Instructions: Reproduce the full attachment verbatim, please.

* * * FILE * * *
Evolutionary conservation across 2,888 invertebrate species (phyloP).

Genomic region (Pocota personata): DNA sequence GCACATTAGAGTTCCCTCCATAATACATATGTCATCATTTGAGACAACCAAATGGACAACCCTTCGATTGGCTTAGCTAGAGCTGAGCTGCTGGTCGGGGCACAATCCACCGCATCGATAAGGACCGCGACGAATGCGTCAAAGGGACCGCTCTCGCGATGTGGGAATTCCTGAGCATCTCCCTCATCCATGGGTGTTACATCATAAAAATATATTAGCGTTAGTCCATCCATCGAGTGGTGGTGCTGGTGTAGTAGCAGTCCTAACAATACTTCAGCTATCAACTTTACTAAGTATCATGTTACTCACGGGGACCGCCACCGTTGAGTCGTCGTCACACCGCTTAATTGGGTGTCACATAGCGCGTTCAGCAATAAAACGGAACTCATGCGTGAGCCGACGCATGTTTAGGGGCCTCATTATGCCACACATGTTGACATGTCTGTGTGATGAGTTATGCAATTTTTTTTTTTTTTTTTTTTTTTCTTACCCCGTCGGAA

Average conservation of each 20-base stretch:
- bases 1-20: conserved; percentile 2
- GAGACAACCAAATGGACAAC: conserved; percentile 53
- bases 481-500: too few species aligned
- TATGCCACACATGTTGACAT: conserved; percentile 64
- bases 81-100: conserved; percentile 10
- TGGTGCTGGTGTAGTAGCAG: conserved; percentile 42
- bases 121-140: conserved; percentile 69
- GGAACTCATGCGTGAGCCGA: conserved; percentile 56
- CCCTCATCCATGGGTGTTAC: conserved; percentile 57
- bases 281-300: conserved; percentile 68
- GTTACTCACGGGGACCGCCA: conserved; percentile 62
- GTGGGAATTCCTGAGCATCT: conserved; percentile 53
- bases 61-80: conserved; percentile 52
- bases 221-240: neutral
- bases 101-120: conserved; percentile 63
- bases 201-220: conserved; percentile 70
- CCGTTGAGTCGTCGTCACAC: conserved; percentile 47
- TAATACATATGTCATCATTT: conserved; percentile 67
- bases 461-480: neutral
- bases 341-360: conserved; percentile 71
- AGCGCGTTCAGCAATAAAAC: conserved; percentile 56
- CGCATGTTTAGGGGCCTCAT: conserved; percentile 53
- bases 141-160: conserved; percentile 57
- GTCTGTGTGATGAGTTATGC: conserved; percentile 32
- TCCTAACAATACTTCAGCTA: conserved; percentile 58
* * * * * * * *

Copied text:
Evolutionary conservation across 2,888 invertebrate species (phyloP).

Genomic region (Pocota personata): DNA sequence GCACATTAGAGTTCCCTCCATAATACATATGTCATCATTTGAGACAACCAAATGGACAACCCTTCGATTGGCTTAGCTAGAGCTGAGCTGCTGGTCGGGGCACAATCCACCGCATCGATAAGGACCGCGACGAATGCGTCAAAGGGACCGCTCTCGCGATGTGGGAATTCCTGAGCATCTCCCTCATCCATGGGTGTTACATCATAAAAATATATTAGCGTTAGTCCATCCATCGAGTGGTGGTGCTGGTGTAGTAGCAGTCCTAACAATACTTCAGCTATCAACTTTACTAAGTATCATGTTACTCACGGGGACCGCCACCGTTGAGTCGTCGTCACACCGCTTAATTGGGTGTCACATAGCGCGTTCAGCAATAAAACGGAACTCATGCGTGAGCCGACGCATGTTTAGGGGCCTCATTATGCCACACATGTTGACATGTCTGTGTGATGAGTTATGCAATTTTTTTTTTTTTTTTTTTTTTTCTTACCCCGTCGGAA

Average conservation of each 20-base stretch:
- bases 1-20: conserved; percentile 2
- GAGACAACCAAATGGACAAC: conserved; percentile 53
- bases 481-500: too few species aligned
- TATGCCACACATGTTGACAT: conserved; percentile 64
- bases 81-100: conserved; percentile 10
- TGGTGCTGGTGTAGTAGCAG: conserved; percentile 42
- bases 121-140: conserved; percentile 69
- GGAACTCATGCGTGAGCCGA: conserved; percentile 56
- CCCTCATCCATGGGTGTTAC: conserved; percentile 57
- bases 281-300: conserved; percentile 68
- GTTACTCACGGGGACCGCCA: conserved; percentile 62
- GTGGGAATTCCTGAGCATCT: conserved; percentile 53
- bases 61-80: conserved; percentile 52
- bases 221-240: neutral
- bases 101-120: conserved; percentile 63
- bases 201-220: conserved; percentile 70
- CCGTTGAGTCGTCGTCACAC: conserved; percentile 47
- TAATACATATGTCATCATTT: conserved; percentile 67
- bases 461-480: neutral
- bases 341-360: conserved; percentile 71
- AGCGCGTTCAGCAATAAAAC: conserved; percentile 56
- CGCATGTTTAGGGGCCTCAT: conserved; percentile 53
- bases 141-160: conserved; percentile 57
- GTCTGTGTGATGAGTTATGC: conserved; percentile 32
- TCCTAACAATACTTCAGCTA: conserved; percentile 58